AMBER Alerts, mobile-phone pop-up notifications providing key details about a recent child abduction, have led to the rescue of 924 children in the roughly five years they’ve been in use, according to the U.S. Department of Justice. Investigators and family members have also used clues posted on social-media platforms to track down possible suspects or the whereabouts of children who may have run away and weren’t, in fact, kidnapped. TV shows, like America’s Most Wanted and, more recently, Live PD, where missing-children segments are featured, have also helped raise awareness about local cases.

Crowd-sourcing Clues
But one of the biggest obstacles to successful awareness campaigns is simply getting the public to care enough, says Jeff Tiegs, an expert on child abductions and sex trafficking. “People don’t [always] bother paying attention to AMBER alerts, or calling in that small detail they’re sure is probably nothing,” he says. “Each time a child is rescued through these efforts, it’s because someone, somewhere noticed something and decided to follow through on their suspicion,” says Tiegs, founder of Guardian Group, a nonprofit that fights against child sex trafficking in the U.S.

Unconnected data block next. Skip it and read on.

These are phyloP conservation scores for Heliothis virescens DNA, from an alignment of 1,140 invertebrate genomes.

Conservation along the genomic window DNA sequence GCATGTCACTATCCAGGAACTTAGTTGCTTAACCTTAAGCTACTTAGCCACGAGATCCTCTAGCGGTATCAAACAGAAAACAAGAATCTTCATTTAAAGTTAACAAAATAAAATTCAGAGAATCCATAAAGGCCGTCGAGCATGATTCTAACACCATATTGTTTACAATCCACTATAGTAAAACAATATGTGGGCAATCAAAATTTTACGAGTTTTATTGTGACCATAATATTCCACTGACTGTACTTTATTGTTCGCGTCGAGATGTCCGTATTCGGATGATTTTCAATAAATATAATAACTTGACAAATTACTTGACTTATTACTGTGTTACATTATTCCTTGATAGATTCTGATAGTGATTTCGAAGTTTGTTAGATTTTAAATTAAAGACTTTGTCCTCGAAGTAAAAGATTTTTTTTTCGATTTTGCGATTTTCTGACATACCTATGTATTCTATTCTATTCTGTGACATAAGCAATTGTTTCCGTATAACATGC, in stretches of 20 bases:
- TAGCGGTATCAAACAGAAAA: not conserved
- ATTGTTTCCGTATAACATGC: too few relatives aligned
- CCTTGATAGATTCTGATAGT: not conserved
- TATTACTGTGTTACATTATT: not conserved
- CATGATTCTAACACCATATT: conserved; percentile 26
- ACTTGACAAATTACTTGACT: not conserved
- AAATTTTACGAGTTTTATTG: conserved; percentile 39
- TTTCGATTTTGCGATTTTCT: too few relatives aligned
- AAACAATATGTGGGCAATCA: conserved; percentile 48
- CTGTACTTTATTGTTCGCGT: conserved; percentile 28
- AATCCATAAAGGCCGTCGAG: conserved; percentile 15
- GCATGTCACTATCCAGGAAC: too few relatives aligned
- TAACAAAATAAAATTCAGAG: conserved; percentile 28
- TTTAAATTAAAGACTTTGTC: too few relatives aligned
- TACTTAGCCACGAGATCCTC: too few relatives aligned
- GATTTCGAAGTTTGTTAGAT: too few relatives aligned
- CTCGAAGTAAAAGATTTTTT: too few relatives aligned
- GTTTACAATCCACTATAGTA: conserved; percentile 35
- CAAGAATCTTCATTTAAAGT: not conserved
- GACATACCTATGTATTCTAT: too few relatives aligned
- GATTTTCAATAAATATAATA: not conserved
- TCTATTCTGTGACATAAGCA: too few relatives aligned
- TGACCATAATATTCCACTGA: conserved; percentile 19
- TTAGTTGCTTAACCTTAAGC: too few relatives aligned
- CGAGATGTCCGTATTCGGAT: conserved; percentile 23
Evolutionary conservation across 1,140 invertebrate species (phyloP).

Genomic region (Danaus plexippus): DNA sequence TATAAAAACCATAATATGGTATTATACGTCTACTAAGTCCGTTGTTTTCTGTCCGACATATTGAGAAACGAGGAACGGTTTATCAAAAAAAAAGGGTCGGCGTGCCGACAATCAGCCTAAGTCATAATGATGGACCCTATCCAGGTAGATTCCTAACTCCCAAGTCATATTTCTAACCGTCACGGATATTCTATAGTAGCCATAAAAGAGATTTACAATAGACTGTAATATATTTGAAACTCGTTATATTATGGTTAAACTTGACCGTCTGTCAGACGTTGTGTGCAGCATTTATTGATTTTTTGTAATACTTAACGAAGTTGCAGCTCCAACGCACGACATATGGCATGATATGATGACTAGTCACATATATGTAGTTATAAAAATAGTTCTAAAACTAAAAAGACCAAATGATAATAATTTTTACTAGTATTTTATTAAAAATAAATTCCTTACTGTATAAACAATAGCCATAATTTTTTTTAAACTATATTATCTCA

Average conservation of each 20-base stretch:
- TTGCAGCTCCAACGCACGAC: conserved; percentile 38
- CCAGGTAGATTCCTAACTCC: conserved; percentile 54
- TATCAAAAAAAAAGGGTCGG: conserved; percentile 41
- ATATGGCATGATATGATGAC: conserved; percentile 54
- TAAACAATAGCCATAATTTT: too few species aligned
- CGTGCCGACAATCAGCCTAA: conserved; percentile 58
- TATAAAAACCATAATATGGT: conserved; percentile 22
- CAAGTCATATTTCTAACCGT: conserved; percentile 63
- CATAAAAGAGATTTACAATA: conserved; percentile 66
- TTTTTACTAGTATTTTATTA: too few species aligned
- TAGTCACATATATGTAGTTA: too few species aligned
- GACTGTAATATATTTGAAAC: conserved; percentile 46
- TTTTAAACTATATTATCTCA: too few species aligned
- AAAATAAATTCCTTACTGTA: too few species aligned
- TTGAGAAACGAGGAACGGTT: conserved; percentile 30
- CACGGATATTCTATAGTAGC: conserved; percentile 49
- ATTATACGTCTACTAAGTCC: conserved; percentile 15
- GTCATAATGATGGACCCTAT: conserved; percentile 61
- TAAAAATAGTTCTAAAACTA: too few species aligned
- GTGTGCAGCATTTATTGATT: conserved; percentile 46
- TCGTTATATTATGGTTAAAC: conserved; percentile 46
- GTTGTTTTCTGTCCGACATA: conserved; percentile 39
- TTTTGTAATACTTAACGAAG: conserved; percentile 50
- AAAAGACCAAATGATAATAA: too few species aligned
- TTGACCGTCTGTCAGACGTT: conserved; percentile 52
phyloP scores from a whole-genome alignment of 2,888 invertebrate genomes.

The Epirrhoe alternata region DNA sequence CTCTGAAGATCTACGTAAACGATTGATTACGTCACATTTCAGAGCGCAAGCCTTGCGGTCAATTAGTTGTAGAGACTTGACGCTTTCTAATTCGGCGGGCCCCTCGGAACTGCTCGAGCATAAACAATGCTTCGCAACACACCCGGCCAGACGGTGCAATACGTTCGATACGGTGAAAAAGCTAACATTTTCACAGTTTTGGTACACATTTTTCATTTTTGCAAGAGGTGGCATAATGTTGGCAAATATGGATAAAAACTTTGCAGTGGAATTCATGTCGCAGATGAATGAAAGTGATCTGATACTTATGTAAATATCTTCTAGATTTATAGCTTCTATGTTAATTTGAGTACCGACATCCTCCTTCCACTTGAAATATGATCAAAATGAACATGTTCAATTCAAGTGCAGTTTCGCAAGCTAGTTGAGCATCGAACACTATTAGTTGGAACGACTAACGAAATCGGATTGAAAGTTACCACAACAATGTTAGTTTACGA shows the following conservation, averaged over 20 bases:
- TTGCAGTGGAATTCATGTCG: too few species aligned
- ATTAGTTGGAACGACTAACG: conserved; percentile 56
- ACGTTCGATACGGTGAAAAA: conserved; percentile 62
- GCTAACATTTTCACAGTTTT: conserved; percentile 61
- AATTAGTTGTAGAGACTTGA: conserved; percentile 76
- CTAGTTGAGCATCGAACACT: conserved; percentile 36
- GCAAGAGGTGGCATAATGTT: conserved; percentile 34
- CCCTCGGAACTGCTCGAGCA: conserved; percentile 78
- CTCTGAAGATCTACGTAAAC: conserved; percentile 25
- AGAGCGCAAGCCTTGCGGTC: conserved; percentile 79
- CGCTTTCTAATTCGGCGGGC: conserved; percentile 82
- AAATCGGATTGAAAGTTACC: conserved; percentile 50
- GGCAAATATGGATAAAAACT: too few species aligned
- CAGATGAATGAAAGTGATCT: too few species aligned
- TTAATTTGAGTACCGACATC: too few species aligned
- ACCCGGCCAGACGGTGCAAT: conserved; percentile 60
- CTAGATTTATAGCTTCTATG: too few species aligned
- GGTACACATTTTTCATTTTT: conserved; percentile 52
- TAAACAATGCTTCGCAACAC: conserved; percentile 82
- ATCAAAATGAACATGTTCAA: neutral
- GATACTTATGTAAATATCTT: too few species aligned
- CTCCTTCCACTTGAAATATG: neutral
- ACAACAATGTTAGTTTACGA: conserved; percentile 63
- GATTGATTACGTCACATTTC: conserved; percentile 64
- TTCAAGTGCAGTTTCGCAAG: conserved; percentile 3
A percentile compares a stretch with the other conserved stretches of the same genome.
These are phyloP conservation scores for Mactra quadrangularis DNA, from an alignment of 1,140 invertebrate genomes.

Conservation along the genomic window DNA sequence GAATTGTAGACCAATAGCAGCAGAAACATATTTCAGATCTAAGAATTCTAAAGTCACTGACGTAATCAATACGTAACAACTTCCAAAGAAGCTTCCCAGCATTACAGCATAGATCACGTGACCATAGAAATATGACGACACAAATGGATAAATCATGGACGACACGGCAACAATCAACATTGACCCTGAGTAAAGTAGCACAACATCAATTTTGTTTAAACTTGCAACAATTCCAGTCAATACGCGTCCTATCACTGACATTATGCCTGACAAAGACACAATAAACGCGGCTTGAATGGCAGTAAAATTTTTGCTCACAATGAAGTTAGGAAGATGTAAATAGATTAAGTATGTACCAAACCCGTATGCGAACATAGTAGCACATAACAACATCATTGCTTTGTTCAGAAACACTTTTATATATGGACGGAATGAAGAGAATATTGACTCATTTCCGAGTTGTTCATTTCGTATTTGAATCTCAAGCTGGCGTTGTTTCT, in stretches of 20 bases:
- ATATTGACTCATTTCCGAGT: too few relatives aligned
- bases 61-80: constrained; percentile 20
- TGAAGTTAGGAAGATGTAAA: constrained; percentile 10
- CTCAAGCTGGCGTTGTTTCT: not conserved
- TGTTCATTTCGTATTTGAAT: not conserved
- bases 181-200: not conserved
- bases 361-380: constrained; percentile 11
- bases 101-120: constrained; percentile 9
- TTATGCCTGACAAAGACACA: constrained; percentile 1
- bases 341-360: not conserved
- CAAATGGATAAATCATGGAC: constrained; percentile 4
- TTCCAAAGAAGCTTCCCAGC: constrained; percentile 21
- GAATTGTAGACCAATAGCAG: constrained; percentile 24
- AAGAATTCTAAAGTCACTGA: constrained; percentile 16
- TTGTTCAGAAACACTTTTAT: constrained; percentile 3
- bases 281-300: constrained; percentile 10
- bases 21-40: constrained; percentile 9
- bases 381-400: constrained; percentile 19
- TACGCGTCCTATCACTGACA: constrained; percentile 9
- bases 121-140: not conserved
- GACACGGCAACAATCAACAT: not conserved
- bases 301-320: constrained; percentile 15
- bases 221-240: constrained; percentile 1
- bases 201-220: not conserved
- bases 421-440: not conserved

A&E Real Crime looks at four cases of children who went missing, but were rescued by everyday heroes who saw the news and acted.

Mariah Martinez
A Texas girl,
 Mariah Martinez, who had been missing for more than a year, was rescued after a viewer saw a segment detailing her abduction on an episode of A&E’s Live PD that aired on March 23, 2018.

Mariah and her two younger siblings disappeared in October 2016 after their mother, Amanda Martinez, lost custody of them to Child Protective Services in connection with a child-abuse incident at the hands of Martinez’s boyfriend.

Mariah’s two siblings, Jeremiah and Leimiah, were found safe with family members in January 2017. Their mother was then arrested and taken into custody by police. Mariah, however, was nowhere to be found.

The New Mexico viewer who saw the girl on Live PD tipped off authorities by pointing them to the apartment where Mariah was living with “extended family.”

Police used surveillance to confirm the information provided by the viewer, and on March 26, 2018, Mariah was recovered. She has been brought back home to Texas.

Bella Martinez
Bella Martinez was in her father’s black SUV outside a Utah convenience store on February 4, 2015, when a strange woman, who had earlier approached her father for a cigarette, suddenly jumped into the vehicle and drove away with the 3-year-old still inside.

A few blocks away, a cupcake shop owner, Leslie Fiet, was getting ready to wrap up at work when her phone buzzed with an AMBER alert, indicating a statewide search for the toddler. It included the make and model of the stolen SUV.